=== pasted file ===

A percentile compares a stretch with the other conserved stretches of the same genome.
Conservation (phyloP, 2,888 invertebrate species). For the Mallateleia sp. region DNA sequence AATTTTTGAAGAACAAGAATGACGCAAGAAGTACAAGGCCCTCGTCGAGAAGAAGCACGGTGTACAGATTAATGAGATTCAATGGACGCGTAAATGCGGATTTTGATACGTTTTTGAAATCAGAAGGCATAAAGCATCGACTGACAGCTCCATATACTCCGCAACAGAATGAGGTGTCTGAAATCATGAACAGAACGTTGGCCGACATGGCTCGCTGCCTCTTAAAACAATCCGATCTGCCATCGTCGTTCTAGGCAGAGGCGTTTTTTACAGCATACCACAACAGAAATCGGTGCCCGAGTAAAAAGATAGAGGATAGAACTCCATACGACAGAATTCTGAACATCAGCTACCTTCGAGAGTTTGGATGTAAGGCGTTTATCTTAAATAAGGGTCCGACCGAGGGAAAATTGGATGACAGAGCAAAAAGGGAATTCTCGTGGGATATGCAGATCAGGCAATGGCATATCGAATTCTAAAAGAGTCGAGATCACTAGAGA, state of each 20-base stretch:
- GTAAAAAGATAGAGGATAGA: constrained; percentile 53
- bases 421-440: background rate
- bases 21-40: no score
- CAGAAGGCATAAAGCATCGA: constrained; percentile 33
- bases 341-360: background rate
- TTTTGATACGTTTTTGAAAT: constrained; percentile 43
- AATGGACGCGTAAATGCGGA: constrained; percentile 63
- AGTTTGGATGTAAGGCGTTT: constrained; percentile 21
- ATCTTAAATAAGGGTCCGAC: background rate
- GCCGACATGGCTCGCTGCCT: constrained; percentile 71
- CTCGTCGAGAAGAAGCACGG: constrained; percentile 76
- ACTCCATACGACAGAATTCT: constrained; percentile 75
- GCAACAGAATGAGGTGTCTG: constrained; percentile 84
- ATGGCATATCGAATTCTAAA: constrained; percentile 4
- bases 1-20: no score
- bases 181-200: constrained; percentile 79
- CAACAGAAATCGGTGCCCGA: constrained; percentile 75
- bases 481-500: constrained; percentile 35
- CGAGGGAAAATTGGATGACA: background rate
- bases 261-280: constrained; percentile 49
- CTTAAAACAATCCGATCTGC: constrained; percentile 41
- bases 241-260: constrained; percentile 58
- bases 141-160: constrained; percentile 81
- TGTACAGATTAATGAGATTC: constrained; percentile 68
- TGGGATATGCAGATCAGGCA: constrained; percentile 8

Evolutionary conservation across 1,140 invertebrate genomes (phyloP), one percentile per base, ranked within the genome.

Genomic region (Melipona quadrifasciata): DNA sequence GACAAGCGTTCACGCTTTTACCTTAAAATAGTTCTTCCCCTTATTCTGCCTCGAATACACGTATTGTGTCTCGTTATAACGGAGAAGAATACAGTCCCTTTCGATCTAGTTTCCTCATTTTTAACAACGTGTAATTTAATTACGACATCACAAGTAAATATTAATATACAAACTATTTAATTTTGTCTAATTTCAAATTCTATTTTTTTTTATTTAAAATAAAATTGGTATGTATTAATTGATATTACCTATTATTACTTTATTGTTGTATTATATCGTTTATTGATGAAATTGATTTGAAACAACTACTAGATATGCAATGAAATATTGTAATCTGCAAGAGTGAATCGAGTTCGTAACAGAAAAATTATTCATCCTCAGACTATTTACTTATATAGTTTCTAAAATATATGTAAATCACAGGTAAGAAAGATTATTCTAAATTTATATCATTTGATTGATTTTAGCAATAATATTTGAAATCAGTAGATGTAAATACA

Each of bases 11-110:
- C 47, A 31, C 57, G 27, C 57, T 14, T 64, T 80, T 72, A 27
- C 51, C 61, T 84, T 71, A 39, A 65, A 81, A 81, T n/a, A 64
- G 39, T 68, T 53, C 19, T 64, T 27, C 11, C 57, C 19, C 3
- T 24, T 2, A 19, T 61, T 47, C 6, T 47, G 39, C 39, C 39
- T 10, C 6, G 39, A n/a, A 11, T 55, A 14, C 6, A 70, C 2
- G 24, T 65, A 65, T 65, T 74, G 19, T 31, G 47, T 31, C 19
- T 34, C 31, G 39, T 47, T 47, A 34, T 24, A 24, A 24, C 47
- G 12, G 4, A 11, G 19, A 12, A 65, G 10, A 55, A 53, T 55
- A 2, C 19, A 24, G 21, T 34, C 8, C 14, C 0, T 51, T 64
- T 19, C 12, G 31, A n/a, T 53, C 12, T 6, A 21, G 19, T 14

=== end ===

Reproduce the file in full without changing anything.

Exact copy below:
A percentile compares a stretch with the other conserved stretches of the same genome.
Conservation (phyloP, 2,888 invertebrate species). For the Mallateleia sp. region DNA sequence AATTTTTGAAGAACAAGAATGACGCAAGAAGTACAAGGCCCTCGTCGAGAAGAAGCACGGTGTACAGATTAATGAGATTCAATGGACGCGTAAATGCGGATTTTGATACGTTTTTGAAATCAGAAGGCATAAAGCATCGACTGACAGCTCCATATACTCCGCAACAGAATGAGGTGTCTGAAATCATGAACAGAACGTTGGCCGACATGGCTCGCTGCCTCTTAAAACAATCCGATCTGCCATCGTCGTTCTAGGCAGAGGCGTTTTTTACAGCATACCACAACAGAAATCGGTGCCCGAGTAAAAAGATAGAGGATAGAACTCCATACGACAGAATTCTGAACATCAGCTACCTTCGAGAGTTTGGATGTAAGGCGTTTATCTTAAATAAGGGTCCGACCGAGGGAAAATTGGATGACAGAGCAAAAAGGGAATTCTCGTGGGATATGCAGATCAGGCAATGGCATATCGAATTCTAAAAGAGTCGAGATCACTAGAGA, state of each 20-base stretch:
- GTAAAAAGATAGAGGATAGA: constrained; percentile 53
- bases 421-440: background rate
- bases 21-40: no score
- CAGAAGGCATAAAGCATCGA: constrained; percentile 33
- bases 341-360: background rate
- TTTTGATACGTTTTTGAAAT: constrained; percentile 43
- AATGGACGCGTAAATGCGGA: constrained; percentile 63
- AGTTTGGATGTAAGGCGTTT: constrained; percentile 21
- ATCTTAAATAAGGGTCCGAC: background rate
- GCCGACATGGCTCGCTGCCT: constrained; percentile 71
- CTCGTCGAGAAGAAGCACGG: constrained; percentile 76
- ACTCCATACGACAGAATTCT: constrained; percentile 75
- GCAACAGAATGAGGTGTCTG: constrained; percentile 84
- ATGGCATATCGAATTCTAAA: constrained; percentile 4
- bases 1-20: no score
- bases 181-200: constrained; percentile 79
- CAACAGAAATCGGTGCCCGA: constrained; percentile 75
- bases 481-500: constrained; percentile 35
- CGAGGGAAAATTGGATGACA: background rate
- bases 261-280: constrained; percentile 49
- CTTAAAACAATCCGATCTGC: constrained; percentile 41
- bases 241-260: constrained; percentile 58
- bases 141-160: constrained; percentile 81
- TGTACAGATTAATGAGATTC: constrained; percentile 68
- TGGGATATGCAGATCAGGCA: constrained; percentile 8

Evolutionary conservation across 1,140 invertebrate genomes (phyloP), one percentile per base, ranked within the genome.

Genomic region (Melipona quadrifasciata): DNA sequence GACAAGCGTTCACGCTTTTACCTTAAAATAGTTCTTCCCCTTATTCTGCCTCGAATACACGTATTGTGTCTCGTTATAACGGAGAAGAATACAGTCCCTTTCGATCTAGTTTCCTCATTTTTAACAACGTGTAATTTAATTACGACATCACAAGTAAATATTAATATACAAACTATTTAATTTTGTCTAATTTCAAATTCTATTTTTTTTTATTTAAAATAAAATTGGTATGTATTAATTGATATTACCTATTATTACTTTATTGTTGTATTATATCGTTTATTGATGAAATTGATTTGAAACAACTACTAGATATGCAATGAAATATTGTAATCTGCAAGAGTGAATCGAGTTCGTAACAGAAAAATTATTCATCCTCAGACTATTTACTTATATAGTTTCTAAAATATATGTAAATCACAGGTAAGAAAGATTATTCTAAATTTATATCATTTGATTGATTTTAGCAATAATATTTGAAATCAGTAGATGTAAATACA

Each of bases 11-110:
- C 47, A 31, C 57, G 27, C 57, T 14, T 64, T 80, T 72, A 27
- C 51, C 61, T 84, T 71, A 39, A 65, A 81, A 81, T n/a, A 64
- G 39, T 68, T 53, C 19, T 64, T 27, C 11, C 57, C 19, C 3
- T 24, T 2, A 19, T 61, T 47, C 6, T 47, G 39, C 39, C 39
- T 10, C 6, G 39, A n/a, A 11, T 55, A 14, C 6, A 70, C 2
- G 24, T 65, A 65, T 65, T 74, G 19, T 31, G 47, T 31, C 19
- T 34, C 31, G 39, T 47, T 47, A 34, T 24, A 24, A 24, C 47
- G 12, G 4, A 11, G 19, A 12, A 65, G 10, A 55, A 53, T 55
- A 2, C 19, A 24, G 21, T 34, C 8, C 14, C 0, T 51, T 64
- T 19, C 12, G 31, A n/a, T 53, C 12, T 6, A 21, G 19, T 14